Ahmed Mir, the founder of Nature & Bloom, says, “I’d recommend focusing on conversion rate optimization (CRO) if you’re getting enough traffic that lets you conduct viable experiments. If you already have decent traffic, improving conversions is better than trying to drive more traffic.
You can perform CRO in iterative steps, making one change at a time (on a high traffic page) and then determining the changes. This can help you identify any improvements. If you notice a jump in revenue, you can always expand those changes sitewide.”
2. Eric Siemek Says Organic Content is Critical for Growth
Eric Siemek, the VP of Marketing at Youtech Agency, says, “It’s imperative that every product on your site has its own organic content. You should avoid copying content from the manufacturers’ page.
SEO obviously plays a critical role in ecommerce. Original content that answers any questions about the product is critically important.”
3. Matthew Myre says SEO is the Way Forward
Matthew Myre, the Chief Marketing Officer at PurpleCup Digital, says, “My number one tip for eCommerce stores to grow is to invest in their SEO strategy.
It might sound simple, but there are way too many ecommerce stores that fail to pay attention to SEO and rely primarily on PPC advertising or other paid forms of advertising. SEO helps improve engagement and offers long-term returns.”
4. Bruce Hogan Talks About Optimizing Conversion Funnels
Bruce Hogan, the CEO of SoftwarePundit, says, “Your growth efforts should focus more on steps that generate the highest impact. This means working on the bottom of the funnel first and then making your way forward.
A 10% improvement in the checkout flow, for instance, will improve sales by 10%. But, with better optimization, a 10% improvement on a product page that accounts for a total of 20% of sales will only result in a 2% increase in sales!”
5. Forest Richter Says Optimizing Checkout Pages is Important
Forest Richter of Fresh Coast Labs, says, “Almost ‘everyone’ should be redirecting to a checkout page after an item is added to the cart. Most business owners want shoppers to buy multiple items (rightfully so) and are afraid shoppers will checkout too early.
However, the reality is that most ecommerce stores don’t actually support a broad enough inventory to support that type of online consumer shopping. What instead happens is that consumers get busy or distracted and abandon the item in their cart.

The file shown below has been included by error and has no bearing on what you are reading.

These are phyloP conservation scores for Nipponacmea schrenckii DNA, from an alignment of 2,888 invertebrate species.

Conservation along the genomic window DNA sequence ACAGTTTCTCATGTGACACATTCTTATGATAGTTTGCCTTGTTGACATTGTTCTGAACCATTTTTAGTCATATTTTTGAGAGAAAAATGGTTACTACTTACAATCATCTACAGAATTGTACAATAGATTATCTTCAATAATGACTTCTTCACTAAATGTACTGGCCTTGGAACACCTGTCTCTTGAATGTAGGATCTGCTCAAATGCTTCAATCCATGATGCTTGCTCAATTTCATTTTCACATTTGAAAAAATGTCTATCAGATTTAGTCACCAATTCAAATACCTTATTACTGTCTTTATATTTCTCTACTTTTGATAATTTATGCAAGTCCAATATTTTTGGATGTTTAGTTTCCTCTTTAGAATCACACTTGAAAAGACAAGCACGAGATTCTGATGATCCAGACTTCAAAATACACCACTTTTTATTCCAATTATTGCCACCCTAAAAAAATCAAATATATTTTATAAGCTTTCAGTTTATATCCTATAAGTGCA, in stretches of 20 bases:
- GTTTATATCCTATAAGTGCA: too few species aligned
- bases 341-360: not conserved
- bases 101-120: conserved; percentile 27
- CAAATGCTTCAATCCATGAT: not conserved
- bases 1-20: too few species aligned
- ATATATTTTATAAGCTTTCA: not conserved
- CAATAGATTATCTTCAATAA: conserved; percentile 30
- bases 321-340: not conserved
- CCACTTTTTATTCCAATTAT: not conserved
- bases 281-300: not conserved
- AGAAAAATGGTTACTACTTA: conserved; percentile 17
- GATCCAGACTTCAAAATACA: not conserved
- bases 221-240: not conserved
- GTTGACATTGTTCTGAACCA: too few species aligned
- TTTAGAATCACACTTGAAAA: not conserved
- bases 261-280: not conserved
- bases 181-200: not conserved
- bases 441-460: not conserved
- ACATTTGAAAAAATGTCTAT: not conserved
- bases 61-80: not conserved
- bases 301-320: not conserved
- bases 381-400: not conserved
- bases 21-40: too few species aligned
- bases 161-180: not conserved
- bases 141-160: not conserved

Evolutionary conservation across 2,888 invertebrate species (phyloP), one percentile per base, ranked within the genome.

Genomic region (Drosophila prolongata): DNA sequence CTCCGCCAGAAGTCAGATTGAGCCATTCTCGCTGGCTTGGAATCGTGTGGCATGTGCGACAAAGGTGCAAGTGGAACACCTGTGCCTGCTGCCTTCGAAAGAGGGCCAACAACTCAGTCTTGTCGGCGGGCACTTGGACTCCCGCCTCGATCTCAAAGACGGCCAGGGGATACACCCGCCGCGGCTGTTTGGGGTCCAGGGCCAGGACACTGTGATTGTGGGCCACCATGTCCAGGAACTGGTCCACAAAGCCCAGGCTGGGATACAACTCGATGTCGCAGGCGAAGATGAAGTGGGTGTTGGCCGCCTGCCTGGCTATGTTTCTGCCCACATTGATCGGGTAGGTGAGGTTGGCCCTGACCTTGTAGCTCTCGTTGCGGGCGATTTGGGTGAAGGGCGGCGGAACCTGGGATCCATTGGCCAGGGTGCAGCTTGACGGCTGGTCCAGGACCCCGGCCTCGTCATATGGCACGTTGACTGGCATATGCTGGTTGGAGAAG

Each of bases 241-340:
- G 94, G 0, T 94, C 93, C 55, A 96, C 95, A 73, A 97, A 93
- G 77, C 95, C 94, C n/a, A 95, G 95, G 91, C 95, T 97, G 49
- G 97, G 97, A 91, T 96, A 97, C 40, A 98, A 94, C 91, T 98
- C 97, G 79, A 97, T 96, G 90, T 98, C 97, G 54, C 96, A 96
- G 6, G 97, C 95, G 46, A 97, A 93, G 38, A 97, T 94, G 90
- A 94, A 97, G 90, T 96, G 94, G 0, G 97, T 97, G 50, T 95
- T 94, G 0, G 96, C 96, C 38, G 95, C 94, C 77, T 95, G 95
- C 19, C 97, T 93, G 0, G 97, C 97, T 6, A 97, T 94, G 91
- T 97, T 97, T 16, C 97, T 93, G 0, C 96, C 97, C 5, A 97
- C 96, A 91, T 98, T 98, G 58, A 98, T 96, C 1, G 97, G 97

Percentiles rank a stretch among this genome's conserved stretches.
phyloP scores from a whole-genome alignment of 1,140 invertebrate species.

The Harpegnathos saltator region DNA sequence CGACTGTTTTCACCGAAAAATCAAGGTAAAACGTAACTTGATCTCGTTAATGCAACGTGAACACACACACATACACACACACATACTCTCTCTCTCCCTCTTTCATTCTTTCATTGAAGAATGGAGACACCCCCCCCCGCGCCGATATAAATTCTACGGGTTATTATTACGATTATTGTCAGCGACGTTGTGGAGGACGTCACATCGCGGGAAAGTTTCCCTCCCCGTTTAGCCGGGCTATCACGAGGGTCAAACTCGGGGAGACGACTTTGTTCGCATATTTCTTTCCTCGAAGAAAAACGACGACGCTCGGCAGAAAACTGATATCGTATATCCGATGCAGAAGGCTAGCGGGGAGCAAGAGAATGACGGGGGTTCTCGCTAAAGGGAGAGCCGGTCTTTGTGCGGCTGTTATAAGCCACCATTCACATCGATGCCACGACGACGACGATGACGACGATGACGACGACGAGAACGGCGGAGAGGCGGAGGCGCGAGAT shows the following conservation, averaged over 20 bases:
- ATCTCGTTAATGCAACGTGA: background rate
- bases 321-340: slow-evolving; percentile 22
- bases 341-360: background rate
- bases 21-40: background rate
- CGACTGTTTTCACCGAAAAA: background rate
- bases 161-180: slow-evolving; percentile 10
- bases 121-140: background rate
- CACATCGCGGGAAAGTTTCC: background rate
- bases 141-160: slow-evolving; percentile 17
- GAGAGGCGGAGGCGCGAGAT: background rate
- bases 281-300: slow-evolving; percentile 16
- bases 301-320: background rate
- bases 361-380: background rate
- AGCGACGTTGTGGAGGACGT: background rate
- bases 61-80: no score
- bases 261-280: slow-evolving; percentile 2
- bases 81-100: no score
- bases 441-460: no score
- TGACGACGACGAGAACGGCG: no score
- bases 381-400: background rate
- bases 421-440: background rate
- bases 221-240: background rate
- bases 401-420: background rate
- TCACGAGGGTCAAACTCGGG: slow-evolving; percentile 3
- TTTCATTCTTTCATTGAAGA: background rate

Then, the owner is forced to remarket *and *discount the item to regain a sale they could have had any way. If a shopper puts something in their cart, send them to the checkout page.
There, you can make recommended upsells of complementary products or often purchased together products, but keep the consumer moving down the checkout funnel.”
Ecommerce Optimization is an Ongoing Process
Remember, ecommerce optimization is an ongoing process. Trends continue to change, and so do user interests. It is important for website owners to adapt accordingly and make appropriate changes to their sites as new trends become prominent.
Q1. How do I optimize my ecommerce website?
You can optimize your ecommerce website in different ways:
- Identify target keywords
- Personalize the shopping experience
- Use alt tags with your images
- Use SEO-friendly URLs.
- Optimize your product pages.
Q2. Why is ecommerce optimization important?
Ecommerce optimization is important as it helps you maximize your conversion rate and increase revenue. This also expands your audience and allows you to reach more customres.
Q3. How do you increase conversion rate?
Conversion rate allows you to track the performance of a website. It helps understand how visitors of a website are performing and allows site owners to take measures for improvement. By keeping a track of conversion rates, website owners can take actions to lower customer acquisition costs and increase revenue per visitor.
Q4. How should you start a conversion rate optimization campaign?
There are several ways to increase your conversion rate, such as:
- Simplifying website navigation using mega menus
- Adding testimonials and logos
- Using trust signals
- Removing unnecessary elements